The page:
Talking Heads’ fourth studio album is an effort seen by many as the one that left them poised and ready for full-fledged mainstream success. And you may ask yourself, “How did they get here?” Well, you can probably attribute most of it to the fact that the members of the band had taken a break before starting the album.
After wrapping up the band’s tour behind 1979’s Fear of Music, David Byrne indulged his experimental side by teaming with Brian Eno to record My Life in the Bush of Ghosts, Jerry Harrison produced an album for Nona Hendryx, and Chris Franz and Tina Weymouth – the married couple of the band – took a vacation in the Caribbean. While they were there, they decided to buy an apartment above Compass Point Studios in Nassau, and before long all four members had reunited in the Bahamas to discuss the future of Talking Heads. In an attempt to make music that felt more collaborative, they began having instrumental jam sessions and recording the results. When Eno heard them, he liked their new musical direction and agreed to helm the new album.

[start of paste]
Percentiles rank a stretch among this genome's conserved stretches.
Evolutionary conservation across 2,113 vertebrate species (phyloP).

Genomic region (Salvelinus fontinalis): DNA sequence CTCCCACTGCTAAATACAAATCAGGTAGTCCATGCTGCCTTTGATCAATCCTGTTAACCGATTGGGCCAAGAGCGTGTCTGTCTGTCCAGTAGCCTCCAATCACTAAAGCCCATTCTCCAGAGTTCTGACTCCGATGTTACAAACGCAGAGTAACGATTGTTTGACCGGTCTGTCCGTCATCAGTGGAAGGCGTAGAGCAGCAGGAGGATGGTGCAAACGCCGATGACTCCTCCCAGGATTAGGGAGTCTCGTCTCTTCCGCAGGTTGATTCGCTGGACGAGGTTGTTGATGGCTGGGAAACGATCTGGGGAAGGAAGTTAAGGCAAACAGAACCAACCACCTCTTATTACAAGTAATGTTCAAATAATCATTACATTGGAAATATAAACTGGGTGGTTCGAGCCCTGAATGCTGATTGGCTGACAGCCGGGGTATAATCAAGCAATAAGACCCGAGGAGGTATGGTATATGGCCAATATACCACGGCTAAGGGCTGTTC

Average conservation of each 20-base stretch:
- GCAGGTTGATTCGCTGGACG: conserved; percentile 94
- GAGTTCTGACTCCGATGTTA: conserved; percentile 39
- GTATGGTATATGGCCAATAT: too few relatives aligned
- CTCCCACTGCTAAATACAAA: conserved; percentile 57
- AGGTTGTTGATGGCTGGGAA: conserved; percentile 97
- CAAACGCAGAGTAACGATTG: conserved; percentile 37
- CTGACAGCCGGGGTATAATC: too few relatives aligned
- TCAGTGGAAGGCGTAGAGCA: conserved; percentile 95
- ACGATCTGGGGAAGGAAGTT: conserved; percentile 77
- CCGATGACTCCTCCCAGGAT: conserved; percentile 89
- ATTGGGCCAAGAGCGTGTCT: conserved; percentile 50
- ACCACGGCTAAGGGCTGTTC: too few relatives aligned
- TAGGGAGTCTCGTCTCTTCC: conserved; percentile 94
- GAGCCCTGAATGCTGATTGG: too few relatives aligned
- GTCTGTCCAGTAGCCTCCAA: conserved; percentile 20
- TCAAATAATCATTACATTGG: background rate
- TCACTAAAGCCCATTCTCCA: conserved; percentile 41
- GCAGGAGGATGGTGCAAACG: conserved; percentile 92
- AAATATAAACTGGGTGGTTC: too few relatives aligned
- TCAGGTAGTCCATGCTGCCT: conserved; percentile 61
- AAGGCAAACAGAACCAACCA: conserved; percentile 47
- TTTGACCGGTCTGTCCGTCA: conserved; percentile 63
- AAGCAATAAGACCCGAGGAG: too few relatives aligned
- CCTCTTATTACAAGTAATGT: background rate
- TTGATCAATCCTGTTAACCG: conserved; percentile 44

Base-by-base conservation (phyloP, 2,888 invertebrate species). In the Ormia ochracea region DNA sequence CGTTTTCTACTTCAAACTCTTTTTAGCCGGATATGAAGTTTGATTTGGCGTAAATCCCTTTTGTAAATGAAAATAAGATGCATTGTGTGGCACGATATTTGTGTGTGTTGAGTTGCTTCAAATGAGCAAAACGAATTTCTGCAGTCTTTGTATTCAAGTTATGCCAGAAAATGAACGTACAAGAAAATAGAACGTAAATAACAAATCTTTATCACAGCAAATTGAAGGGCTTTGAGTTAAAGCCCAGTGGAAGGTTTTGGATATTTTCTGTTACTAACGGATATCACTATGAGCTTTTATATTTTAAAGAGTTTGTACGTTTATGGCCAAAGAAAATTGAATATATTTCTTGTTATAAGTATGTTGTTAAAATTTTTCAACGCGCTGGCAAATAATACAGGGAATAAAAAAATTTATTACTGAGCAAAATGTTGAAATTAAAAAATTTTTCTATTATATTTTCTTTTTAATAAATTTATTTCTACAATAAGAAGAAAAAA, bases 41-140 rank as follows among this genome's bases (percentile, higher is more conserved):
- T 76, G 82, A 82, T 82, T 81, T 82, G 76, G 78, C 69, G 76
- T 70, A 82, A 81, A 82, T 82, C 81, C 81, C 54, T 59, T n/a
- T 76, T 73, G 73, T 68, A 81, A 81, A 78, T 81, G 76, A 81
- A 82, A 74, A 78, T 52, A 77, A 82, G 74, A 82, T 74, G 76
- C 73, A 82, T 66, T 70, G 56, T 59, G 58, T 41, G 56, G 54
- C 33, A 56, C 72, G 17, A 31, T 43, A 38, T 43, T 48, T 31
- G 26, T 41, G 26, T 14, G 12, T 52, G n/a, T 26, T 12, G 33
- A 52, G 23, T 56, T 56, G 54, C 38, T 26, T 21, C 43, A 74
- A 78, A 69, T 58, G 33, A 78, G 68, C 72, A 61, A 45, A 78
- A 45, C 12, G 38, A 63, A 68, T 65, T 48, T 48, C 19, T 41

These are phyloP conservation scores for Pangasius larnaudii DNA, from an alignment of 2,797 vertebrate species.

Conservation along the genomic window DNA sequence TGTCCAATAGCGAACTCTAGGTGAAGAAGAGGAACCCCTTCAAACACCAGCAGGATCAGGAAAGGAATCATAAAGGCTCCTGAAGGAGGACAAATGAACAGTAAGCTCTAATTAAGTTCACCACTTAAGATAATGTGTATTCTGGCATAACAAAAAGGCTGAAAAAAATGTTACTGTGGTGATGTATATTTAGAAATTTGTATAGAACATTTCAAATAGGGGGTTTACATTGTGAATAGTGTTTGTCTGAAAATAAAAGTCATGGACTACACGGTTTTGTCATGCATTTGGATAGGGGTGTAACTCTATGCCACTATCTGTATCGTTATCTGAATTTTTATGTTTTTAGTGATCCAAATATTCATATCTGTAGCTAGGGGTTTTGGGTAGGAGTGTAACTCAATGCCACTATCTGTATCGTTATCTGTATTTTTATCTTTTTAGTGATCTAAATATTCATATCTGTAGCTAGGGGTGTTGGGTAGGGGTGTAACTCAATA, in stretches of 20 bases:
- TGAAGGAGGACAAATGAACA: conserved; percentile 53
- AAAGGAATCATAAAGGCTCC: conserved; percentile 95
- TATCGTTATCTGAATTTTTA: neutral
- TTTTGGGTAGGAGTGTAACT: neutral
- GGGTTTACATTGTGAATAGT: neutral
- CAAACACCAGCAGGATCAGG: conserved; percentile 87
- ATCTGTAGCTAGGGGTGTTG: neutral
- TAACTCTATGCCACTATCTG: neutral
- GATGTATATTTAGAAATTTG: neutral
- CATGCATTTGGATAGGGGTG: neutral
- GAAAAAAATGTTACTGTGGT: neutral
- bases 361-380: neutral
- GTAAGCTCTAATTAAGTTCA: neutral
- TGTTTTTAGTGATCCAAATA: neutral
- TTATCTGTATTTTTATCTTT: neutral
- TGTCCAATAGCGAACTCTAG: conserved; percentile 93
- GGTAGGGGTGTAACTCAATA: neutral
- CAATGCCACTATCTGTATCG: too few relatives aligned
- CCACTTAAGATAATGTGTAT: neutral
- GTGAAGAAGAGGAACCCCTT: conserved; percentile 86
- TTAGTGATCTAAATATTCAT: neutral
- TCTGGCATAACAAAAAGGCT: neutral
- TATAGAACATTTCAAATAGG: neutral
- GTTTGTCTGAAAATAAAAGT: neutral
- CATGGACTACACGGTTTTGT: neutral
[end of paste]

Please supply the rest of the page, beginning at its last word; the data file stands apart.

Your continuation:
The end result, Remain in Light, which took African rhythms and incorporated them into the band’s already-eclectic sound, was one of the best received albums in Talking Heads’ entire catalog, turning up on tons of top-10 lists at the end of the year – often in the very top spot – and never fails to appear in most magazines’ all-time best lists. Oddly enough, the album failed to make much headway on the charts with its singles, but even though it only just bubbled under the Hot 100, it’s fair to say that “Once in a Lifetime” still ended up a winner: it’s on any fan’s shortlist of signature Talking Heads songs.